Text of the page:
Elisabeth Friederike Rotten (15 February 1882, Berlin - 2 May 1964) was a Quaker peace activist and educational progressive.
As daughter to the Swiss couple Moritz and Luise Rotten, she attended the "höhere Mädchenschule Luisenschule" during 1888-1898, later studying at the Victorialyzeum Berlin from 1904. In September 1906 she took the Reifeprüfung at the Kaiserin Augusta-Gymnasium Charlottenburg. She graduated in her studies in philosophy and German language and literature in Heidelberg, Berlin, Marburg and Montpellier. In Marburg she met with Hermann Lietz and Gustav Wyneken, which was vital to the future development of her thinking. In 1913 she published her PhD thesis under the title "Goethes Urphänomen und die platonische Idee" (Goethe's "Urphänomen" and the Platonic ideal) in Marburg.
In 1913 she began lecturing at the University of Cambridge on German literature. In 1914 she returned to Berlin and worked in the "Auskunfts- und Hilfsstelle für Deutsche im Ausland und Ausländer in Deutschland" with professor Friedrich Siegmund-Schultze. In the same year she co-founded the "Bund Neues Vaterland", later the "German League for Human Rights". In 1915 she travelled as a representative to the 1st International Women's Congress in The Hague and worked for the foundation of the "Internationalen Frauenliga für Frieden und Freiheit" (International Women's League for Peace and Freedom").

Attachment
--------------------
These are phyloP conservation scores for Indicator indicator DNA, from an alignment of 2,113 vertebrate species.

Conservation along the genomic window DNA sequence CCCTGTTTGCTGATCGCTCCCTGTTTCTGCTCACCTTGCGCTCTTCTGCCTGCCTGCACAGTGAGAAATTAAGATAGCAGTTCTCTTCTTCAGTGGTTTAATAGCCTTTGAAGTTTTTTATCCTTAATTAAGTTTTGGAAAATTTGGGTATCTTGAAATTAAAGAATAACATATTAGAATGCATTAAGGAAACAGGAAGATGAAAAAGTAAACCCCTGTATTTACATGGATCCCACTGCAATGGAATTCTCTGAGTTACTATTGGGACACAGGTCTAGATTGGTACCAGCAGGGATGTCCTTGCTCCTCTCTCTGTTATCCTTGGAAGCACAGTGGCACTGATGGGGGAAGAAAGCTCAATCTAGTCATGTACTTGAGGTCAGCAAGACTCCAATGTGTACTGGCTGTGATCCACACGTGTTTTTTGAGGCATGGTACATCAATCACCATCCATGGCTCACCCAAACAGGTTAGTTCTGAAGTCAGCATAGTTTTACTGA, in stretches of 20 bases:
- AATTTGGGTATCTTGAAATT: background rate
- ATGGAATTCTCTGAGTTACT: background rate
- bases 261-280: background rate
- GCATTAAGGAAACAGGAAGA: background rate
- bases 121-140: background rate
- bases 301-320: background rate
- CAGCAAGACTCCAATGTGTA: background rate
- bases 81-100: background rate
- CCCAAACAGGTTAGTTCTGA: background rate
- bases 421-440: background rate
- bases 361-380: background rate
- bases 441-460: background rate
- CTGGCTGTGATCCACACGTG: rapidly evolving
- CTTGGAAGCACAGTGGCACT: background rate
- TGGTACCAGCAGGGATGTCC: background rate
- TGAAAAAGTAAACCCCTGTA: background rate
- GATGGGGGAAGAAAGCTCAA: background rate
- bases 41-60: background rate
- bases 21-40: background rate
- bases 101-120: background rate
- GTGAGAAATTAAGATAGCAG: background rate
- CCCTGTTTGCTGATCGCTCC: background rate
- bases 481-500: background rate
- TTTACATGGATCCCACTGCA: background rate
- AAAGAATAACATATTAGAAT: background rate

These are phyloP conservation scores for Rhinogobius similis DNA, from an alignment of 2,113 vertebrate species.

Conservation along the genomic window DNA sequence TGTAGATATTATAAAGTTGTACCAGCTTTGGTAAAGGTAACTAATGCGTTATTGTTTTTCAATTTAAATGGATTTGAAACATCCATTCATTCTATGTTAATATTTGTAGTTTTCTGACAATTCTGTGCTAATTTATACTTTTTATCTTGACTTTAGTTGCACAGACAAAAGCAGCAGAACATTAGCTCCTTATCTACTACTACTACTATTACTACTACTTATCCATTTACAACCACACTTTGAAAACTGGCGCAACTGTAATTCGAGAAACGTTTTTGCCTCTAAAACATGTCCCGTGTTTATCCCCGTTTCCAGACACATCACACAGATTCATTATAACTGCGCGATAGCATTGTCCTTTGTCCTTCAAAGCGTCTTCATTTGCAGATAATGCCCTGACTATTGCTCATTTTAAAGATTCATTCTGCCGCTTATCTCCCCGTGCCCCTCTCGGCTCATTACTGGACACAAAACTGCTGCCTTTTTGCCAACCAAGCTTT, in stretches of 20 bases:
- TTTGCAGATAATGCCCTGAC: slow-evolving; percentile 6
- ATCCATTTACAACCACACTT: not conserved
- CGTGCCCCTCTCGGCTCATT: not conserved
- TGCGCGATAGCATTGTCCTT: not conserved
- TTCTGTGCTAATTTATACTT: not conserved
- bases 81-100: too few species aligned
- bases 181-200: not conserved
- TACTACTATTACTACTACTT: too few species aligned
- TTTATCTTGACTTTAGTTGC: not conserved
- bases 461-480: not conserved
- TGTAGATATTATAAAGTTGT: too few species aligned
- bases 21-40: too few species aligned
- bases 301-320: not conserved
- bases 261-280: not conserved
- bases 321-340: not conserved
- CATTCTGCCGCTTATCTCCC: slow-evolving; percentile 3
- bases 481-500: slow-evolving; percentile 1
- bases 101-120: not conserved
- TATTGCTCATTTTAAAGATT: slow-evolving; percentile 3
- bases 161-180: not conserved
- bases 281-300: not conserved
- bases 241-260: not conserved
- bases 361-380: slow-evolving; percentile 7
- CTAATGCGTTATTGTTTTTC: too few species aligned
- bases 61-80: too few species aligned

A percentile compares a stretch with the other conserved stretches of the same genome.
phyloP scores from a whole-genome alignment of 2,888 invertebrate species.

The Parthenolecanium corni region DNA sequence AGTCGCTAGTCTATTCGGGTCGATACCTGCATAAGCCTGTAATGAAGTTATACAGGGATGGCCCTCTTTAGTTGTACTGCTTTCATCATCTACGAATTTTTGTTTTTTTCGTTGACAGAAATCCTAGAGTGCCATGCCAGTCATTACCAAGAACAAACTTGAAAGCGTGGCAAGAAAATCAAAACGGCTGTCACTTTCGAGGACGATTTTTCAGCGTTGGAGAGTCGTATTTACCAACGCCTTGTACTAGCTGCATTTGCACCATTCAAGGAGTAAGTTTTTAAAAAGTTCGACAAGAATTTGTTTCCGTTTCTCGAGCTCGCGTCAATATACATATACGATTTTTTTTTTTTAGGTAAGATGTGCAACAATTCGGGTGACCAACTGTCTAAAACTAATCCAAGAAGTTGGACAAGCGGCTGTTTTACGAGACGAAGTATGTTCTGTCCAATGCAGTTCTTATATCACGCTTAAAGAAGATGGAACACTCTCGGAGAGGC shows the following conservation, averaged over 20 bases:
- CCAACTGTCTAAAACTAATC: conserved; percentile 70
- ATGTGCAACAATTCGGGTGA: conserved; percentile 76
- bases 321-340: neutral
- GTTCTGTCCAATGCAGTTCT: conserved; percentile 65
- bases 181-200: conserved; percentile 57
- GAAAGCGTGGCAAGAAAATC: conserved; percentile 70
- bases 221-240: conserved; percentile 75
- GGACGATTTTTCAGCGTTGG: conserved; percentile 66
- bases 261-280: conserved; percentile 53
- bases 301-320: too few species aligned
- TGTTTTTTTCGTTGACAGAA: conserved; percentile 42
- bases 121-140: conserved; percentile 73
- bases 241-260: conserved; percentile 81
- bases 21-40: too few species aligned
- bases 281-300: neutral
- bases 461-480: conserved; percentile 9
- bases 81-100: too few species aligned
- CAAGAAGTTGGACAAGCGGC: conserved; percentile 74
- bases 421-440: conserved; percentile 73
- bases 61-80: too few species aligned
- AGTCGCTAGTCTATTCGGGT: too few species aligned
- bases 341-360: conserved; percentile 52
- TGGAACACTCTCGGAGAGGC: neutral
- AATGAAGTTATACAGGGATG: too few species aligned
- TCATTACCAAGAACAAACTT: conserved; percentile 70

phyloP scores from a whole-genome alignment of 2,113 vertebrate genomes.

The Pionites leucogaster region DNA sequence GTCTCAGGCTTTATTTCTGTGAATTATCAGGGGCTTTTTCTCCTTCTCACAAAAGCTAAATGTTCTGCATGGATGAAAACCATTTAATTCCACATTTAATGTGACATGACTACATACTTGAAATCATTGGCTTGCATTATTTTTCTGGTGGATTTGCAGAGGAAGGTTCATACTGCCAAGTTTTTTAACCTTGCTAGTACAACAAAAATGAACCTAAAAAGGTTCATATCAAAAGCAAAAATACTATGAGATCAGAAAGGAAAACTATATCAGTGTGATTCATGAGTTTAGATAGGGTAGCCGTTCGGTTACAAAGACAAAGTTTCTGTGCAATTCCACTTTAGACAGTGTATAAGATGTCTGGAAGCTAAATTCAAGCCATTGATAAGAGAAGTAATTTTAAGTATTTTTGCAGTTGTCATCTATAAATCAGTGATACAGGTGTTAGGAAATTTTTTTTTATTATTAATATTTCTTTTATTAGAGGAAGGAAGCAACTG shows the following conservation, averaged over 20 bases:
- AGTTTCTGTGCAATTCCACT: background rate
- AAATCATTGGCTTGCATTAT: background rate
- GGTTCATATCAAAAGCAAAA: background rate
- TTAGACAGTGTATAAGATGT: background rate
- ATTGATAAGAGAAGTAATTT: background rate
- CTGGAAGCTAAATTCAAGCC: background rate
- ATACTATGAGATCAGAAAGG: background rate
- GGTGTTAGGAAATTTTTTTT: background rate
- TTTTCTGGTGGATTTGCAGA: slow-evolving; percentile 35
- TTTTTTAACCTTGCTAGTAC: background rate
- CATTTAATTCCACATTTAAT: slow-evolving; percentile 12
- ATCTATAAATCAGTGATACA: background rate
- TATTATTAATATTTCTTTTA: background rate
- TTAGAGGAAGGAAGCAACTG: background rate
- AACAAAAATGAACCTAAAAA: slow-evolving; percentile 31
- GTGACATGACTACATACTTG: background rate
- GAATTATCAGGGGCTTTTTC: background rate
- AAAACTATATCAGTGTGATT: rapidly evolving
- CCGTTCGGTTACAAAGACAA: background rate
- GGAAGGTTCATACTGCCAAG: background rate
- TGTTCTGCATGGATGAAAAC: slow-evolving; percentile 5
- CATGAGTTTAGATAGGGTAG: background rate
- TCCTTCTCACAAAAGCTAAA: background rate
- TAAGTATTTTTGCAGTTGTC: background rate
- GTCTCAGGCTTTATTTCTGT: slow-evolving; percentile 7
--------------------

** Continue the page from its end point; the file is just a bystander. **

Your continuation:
In 1922, together with Beatrice Ensor and Adolphe Ferrière she founded the New Education Fellowship becoming its vice-chair for German-speaking countries and editor, of its German language journal which eventually came to be called Das Werdende Zeitalter. From 1922 she was associated with the school farm, Schulfarm Insel Scharfenberg, begun by Wilhelm Blume in Berlin and was a frequent visitor to the Odenwaldschule founded in 1910 by the educational reformer Paul Geheeb.
She was also a friend of the anarchist, Gustav Landauer, who was Minister of Culture in the short-lived Munich Soviet (or “Council Republic”) of 1919 before being murdered after it was violently suppressed. From 1926 until 1932, Rotten shared the editorship of the journal Das Werdende Zeitalter with Karl Wilker, an exponent of social pedagogy who transformed the Lindenhof in Berlin. The title of this journal was inspired by that given to a collection of essays by Landauer, which his friend, the philosopher Martin Buber, published in 1921.
In 1930, Rotten co-founded a school at Hellerau just outside Dresden, where a garden city was established shortly after 1900 as part of a reform movement advocating modern housing.